Lemon Balm

After the harsh winter and the summer-that-never-was, it’s so wonderful to get a few warm sunny days recently, and see the plants in our herb garden bursting out. Hopefully we’ll have an Indian summer to look forward to over the next few weeks.

Lemon balm, or Melissa officinalis to give it its botanical name, popped up all over the place his year and we probably ought to have picked it for processing into a medicinal tincture a couple of weeks ago, but after all those grey days it was lovely to see the delicate little white flowers bursting out among the heart to oval shaped leaves, and smell the refreshing lemony scent when brushing past. By leaving the plants to mature they’ll hopefully self seed for a bumper crop next year, though as a perennial it will also grow again from the same rootstock.
In herbal medicine, Melissa is primarily used for indigestion associated with anxiety or depressive illness. The wonderful scent has long been regarded as pleasantly uplifting, the aromatic volatile oil has an antispasmodic action on the muscle tissue of the gut, and the mild bitterness of the leaves stimulates gastric secretions, preparing the system to digest food, making this an excellent herb for the job. Melissa may also be used for stress and anxiety where no indigestion is present, particularly in the melancholic patient.

The medicinal tincture is best made from the fresh plant as it is not a particularly easy herb to dry while retaining all its properties. There are various ways of drying herbs, but the simplest for one like lemon balm is to tie cut bunches together at the base of the stems and hang them up in a dry and airy place, out of the sun, or spread on sheets of newspaper in the hot press, provided it’s not too warm. If using the hot press method, give the drying herb a bit of a shake-up every day to ensure that it dries evenly.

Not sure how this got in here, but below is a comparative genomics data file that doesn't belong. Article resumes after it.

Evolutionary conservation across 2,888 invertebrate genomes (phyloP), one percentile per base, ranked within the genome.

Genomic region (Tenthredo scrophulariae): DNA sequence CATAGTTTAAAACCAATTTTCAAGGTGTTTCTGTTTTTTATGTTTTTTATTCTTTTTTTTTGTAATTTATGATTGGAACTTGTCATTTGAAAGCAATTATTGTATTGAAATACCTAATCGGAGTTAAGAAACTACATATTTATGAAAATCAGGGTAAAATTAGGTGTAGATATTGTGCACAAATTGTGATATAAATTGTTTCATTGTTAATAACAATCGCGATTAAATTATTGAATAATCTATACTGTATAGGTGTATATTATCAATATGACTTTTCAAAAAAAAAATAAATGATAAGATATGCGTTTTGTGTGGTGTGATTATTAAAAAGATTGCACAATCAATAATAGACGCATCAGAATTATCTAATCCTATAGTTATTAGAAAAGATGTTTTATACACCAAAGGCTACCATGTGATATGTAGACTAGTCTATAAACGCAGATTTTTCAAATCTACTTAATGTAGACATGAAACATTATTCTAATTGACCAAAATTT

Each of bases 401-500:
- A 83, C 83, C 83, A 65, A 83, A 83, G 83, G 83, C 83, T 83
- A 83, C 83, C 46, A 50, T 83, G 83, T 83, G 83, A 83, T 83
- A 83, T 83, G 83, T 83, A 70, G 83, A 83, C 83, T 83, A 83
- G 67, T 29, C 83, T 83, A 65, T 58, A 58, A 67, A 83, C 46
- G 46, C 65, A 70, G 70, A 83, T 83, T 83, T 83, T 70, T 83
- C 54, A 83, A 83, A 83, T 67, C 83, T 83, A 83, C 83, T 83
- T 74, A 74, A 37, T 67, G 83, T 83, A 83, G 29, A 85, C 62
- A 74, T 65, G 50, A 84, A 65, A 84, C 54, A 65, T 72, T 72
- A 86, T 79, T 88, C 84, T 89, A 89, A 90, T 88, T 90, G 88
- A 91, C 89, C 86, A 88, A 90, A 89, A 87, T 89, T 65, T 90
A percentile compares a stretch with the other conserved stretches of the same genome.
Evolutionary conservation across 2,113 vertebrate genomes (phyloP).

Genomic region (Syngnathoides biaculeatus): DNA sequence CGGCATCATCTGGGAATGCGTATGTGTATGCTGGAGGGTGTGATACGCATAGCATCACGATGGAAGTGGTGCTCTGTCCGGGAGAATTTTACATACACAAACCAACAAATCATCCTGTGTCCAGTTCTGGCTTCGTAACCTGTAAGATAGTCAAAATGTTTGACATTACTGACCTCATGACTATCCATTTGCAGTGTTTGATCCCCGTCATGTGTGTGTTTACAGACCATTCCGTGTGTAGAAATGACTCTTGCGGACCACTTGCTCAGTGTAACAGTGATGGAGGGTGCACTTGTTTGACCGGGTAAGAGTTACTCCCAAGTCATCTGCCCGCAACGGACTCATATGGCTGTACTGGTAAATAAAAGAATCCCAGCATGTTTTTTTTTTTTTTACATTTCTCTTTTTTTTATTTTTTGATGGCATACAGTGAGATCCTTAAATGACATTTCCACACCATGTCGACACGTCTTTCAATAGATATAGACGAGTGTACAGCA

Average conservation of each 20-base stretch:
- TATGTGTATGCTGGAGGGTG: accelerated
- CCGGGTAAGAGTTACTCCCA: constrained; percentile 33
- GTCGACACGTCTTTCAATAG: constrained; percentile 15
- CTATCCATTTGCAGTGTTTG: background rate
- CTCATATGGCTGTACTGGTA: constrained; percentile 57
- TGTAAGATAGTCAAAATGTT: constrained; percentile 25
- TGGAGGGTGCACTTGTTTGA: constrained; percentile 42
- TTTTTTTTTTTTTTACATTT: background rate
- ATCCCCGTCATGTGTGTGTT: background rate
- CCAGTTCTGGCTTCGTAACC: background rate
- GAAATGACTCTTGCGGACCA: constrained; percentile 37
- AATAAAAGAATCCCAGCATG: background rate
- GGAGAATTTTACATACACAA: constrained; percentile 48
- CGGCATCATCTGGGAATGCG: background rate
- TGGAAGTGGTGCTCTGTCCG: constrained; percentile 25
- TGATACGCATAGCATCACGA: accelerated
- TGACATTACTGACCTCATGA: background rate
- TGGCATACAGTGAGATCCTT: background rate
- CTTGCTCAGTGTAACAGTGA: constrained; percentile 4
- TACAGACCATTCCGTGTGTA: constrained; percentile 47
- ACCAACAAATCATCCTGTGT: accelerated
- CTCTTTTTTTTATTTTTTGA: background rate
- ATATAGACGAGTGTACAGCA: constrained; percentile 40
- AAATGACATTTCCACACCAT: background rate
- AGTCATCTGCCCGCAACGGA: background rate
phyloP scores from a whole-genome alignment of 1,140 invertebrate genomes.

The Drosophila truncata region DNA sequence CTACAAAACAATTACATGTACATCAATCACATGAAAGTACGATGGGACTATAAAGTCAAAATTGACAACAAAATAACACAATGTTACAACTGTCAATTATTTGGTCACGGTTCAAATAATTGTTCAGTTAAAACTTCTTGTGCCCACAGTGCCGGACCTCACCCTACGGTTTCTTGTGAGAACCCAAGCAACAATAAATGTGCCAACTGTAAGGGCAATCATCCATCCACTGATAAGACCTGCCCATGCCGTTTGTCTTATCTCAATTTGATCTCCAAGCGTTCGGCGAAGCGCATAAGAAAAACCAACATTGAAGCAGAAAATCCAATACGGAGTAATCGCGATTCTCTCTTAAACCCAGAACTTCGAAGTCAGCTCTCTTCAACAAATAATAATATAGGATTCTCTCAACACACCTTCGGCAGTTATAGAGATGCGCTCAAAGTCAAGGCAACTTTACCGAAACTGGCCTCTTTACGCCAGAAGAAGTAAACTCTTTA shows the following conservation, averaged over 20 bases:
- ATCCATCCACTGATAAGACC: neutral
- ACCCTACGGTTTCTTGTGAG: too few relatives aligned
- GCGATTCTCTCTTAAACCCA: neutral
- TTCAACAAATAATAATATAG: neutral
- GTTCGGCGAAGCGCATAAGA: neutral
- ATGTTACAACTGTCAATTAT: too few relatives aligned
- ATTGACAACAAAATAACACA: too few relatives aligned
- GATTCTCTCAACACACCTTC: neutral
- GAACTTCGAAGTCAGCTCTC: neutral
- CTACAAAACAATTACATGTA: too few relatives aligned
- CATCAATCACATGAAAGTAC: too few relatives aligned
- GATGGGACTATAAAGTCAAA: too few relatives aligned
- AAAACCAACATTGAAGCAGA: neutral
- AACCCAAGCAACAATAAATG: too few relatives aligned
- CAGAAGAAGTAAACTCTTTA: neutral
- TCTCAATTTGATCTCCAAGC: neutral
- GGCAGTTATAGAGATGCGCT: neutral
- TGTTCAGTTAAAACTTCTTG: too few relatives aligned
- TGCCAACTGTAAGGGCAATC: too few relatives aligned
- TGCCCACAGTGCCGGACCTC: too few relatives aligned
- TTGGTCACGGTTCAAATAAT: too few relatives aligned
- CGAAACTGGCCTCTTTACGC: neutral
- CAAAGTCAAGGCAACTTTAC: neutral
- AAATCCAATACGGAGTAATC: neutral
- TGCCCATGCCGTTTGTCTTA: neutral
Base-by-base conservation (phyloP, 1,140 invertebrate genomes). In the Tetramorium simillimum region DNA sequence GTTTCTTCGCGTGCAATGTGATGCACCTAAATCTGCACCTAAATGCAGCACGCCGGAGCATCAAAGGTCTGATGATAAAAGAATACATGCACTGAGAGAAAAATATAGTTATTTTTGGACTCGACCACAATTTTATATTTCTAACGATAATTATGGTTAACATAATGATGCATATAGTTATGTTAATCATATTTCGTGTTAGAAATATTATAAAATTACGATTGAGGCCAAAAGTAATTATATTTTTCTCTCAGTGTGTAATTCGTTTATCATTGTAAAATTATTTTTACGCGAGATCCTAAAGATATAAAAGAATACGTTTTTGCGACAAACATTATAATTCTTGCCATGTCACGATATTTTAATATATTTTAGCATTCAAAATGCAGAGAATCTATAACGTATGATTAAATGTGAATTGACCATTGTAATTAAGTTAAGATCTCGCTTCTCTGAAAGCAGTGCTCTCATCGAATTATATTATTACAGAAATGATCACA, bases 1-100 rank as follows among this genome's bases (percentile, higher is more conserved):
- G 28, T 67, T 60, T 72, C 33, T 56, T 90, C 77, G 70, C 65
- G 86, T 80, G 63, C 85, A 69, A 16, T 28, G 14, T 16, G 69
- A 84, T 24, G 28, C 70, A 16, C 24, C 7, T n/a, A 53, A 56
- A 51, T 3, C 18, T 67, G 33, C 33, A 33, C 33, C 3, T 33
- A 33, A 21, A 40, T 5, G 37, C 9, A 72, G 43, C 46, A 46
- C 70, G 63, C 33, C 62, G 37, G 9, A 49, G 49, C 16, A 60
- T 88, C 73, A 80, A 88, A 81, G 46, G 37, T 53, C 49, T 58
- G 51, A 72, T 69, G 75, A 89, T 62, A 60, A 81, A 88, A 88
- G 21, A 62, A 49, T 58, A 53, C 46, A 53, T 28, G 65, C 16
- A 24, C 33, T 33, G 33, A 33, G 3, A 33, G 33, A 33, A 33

Lemon balmĀ  was introduced into England in Roman times, and from there made its way to Ireland. We know it has been used medicinally for over a thousand years, and before its medicinal properties were appreciated it was highly valued as a plant to attract bees and keep a swarm together. So if you’re having problems hanging on to your honey bees, plant lots of melissa around the hives. As well as its herbal medicine and apiarian value, it finds other uses too as a flavouring agent, most notably in some popular liqueurs such as Chartreuse. In medieval times it was used as one of many strewing herbs to fragrance the home, warding off fleas and other unpleasant pests who might be looking for a free lunch at human expense.
With the winter coming, bringingĀ  the inevitable rise in the incidence of colds and flu, it may be worth remembering that lemon balm can be helpful for moderating a high temperature, as it has a diaphoretic effect, increasing blood flow to the surface of the skin and inducing a mild perspiration which helps the body cool itself down. To make a medicinal strength tea, use one ounce of dried lemon balm to a pint of boiling water and allow to draw before drinking freely, as required. There’s still plenty of the herb out there to be gathered and dried at the moment, so now’s the time to prepare for winters’ chills.
More on the subject of colds and flu later as the season develops, but for now, enjoy the last of the summer.

Kevin Orbell-McSean

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